Even so, the country remains favoured with capital inflows for other reasons (more to do with the global policy response to the crisis conditions).

The Rand has been mostly favoured by these developments, inflation has been well anchored by global influences despite domestic indiscipline, and interest rates are cyclically at generous 30-year lows.

Yet all this has yet to ignite business or household confidence to any major degree or unleash speculative juices driving a typical asset boom, thereby also boosting residential property and building prospects.

Business remains subdued, households are cautious and bank credit providers are still ever so careful, given the uncertain global and domestic conditions.

The mid to late 1970s were no different, yet they got South Africans out of their foxholes. But is this time qualitatively different?

Well, yes. The gold price hasn’t added another zero (from recent levels), platinum is oversupplied and severely pressured and our export performance generally is nothing to write home about.

It is really all a foreign capital story?

Foreign capital is currently flowing primarily into our bonds (a defensive play). And although equities are touching new highs lately, where is the conviction in it all, with property languishing mostly in the doldrums?

Be that as it may. Besides all the many possible bad news configurations (and some people are as always incredibly imaginative to explain why the world will end shortly), there are three or four pieces of good news.

Both the European and US financial imbroglios will likely take at least a decade clearing up, but are likely in the meantime to keep their monetary authorities generous and the world well supplied with liquidity, on risk-on days favouring commodities and EM high yield plays, South Africa included.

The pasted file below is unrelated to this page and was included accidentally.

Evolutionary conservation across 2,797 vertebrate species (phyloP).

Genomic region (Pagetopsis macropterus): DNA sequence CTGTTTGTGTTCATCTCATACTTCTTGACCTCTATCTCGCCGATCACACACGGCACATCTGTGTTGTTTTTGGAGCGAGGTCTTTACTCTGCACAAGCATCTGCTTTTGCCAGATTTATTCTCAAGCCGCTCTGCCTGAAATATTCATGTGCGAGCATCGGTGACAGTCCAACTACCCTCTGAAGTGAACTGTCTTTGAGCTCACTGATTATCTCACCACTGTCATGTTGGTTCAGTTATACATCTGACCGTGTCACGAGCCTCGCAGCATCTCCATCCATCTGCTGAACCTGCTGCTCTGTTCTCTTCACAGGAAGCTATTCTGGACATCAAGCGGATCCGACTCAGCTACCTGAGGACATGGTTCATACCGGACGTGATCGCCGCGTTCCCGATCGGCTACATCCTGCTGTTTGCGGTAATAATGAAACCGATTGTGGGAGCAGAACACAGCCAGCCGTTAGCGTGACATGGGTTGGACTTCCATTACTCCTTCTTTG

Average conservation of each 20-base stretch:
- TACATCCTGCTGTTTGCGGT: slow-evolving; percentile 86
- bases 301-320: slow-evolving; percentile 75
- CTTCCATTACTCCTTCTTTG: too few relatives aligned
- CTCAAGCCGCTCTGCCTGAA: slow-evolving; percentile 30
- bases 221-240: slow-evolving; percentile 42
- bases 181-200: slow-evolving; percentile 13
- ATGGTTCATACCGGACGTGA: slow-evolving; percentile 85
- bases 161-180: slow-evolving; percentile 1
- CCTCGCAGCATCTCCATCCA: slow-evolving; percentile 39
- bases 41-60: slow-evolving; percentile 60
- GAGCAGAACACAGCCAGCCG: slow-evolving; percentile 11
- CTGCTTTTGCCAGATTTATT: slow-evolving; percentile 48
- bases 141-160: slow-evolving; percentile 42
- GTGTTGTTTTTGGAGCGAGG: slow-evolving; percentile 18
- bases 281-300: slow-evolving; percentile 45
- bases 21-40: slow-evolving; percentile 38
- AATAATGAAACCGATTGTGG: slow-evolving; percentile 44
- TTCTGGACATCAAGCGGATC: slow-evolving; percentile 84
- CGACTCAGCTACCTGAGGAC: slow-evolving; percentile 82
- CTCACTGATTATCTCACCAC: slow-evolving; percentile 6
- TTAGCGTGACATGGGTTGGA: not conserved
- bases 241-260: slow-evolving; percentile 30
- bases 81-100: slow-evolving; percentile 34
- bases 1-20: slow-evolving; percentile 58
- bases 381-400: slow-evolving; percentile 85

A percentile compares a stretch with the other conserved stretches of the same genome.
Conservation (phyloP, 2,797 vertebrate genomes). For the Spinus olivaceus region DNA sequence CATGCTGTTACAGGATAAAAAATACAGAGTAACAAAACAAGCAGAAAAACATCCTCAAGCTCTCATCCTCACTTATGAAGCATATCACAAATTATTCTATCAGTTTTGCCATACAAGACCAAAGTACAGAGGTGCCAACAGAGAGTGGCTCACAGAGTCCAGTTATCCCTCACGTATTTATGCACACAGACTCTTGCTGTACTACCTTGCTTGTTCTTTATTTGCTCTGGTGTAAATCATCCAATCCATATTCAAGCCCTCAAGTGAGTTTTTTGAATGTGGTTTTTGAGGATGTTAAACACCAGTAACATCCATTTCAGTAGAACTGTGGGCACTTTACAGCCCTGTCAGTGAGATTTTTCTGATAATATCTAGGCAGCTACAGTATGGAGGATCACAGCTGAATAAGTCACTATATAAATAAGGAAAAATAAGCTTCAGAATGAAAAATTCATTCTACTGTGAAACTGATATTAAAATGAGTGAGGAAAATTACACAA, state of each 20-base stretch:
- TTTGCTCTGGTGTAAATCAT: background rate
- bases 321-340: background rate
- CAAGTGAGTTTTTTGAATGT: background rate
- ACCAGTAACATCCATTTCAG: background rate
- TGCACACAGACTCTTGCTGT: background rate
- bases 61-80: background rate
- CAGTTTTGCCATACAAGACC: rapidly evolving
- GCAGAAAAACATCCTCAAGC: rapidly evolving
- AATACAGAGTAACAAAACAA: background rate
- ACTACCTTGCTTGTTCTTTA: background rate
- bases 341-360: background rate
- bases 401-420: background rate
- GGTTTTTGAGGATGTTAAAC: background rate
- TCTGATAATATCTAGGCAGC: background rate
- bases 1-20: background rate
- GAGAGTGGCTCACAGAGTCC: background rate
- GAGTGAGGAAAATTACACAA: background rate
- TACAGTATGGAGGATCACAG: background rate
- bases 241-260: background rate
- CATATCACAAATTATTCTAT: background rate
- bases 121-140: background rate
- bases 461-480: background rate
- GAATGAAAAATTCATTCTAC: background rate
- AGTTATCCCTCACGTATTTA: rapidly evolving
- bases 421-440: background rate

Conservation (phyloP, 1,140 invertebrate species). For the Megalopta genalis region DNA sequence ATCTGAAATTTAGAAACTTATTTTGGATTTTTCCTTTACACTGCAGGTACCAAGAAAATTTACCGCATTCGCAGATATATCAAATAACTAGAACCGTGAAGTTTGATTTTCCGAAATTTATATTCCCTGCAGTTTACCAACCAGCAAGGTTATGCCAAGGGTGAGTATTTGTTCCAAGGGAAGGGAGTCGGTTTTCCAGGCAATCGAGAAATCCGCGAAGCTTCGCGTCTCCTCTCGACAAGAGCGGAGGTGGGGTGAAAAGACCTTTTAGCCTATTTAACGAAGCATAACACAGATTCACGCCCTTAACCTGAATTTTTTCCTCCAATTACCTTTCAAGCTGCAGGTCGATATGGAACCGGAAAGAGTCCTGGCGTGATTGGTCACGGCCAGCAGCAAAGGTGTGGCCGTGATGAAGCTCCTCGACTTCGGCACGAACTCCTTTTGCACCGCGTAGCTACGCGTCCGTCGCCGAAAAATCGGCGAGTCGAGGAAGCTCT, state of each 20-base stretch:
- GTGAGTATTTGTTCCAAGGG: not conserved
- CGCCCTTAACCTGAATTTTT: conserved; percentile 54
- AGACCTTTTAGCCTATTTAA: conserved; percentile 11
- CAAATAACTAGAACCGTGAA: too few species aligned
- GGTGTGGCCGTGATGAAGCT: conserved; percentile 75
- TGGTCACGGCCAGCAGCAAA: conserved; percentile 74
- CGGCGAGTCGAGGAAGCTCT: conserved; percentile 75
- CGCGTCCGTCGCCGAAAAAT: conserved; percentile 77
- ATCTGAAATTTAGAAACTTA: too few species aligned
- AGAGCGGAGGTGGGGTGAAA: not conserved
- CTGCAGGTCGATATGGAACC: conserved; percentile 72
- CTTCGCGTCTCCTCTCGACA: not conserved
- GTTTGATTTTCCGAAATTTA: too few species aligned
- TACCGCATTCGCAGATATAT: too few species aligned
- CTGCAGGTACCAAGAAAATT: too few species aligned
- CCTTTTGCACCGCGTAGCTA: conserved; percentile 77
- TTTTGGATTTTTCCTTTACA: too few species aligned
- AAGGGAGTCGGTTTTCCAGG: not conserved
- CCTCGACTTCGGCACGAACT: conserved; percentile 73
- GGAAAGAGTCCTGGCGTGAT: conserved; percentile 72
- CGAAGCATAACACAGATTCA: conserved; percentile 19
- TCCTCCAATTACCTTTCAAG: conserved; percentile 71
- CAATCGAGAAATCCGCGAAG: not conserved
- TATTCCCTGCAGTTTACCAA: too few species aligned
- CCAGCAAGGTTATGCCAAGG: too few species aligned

China appears to be embarking on another expansionary cycle rather than being the third serial crisis of the decade, with its moderating growth still importantly supporting the global picture.

The Middle Eastern challenges have an upside in the manner some of its playout assists energy prices being pushed lower (as the Persian Gulf Kingdoms keep supply generous), thereby also supporting global revival.

And not least, as in the 1960s, 1970s and 2000s, South Africa is contemplating another massive infrastructure expansion, probably only fully taking hold from mid-decade, thereby potentially lifting growth and household means later this decade to drive property and the building trades anew.

This coming cyclical upturn should be different from the late 1970s and early 1980s, given the absence of a major global windfall effect (high gold price).

Yet this next extension of the Great Property and Building Advance of the Present Era (counting from 1990) may already have begun, if tentatively. It may still take two to three years to gain new sea legs but from mid-decade may develop more strength alongside a new infrastructure-inspired growth momentum.

For now all this remains mostly rich imagination. But the ingredients are there, and the historic parallels for all to see.

If anything, building and property are very cyclical and we are coming out of a particularly long and vicious interruption, though the long structural advance post 1990 may still be very much intact (just as it turned out to be in the early 1970s, the historic parallel).

It may not feel quite like that at the bottom of a trough in which many have gone out of business but that is to be expected, as it also did in the mid-1970s when Soweto hit with all its cropped up fury and the trade felt like being in recession forever.

Source: Cees Bruggemans, Chief Economist FNB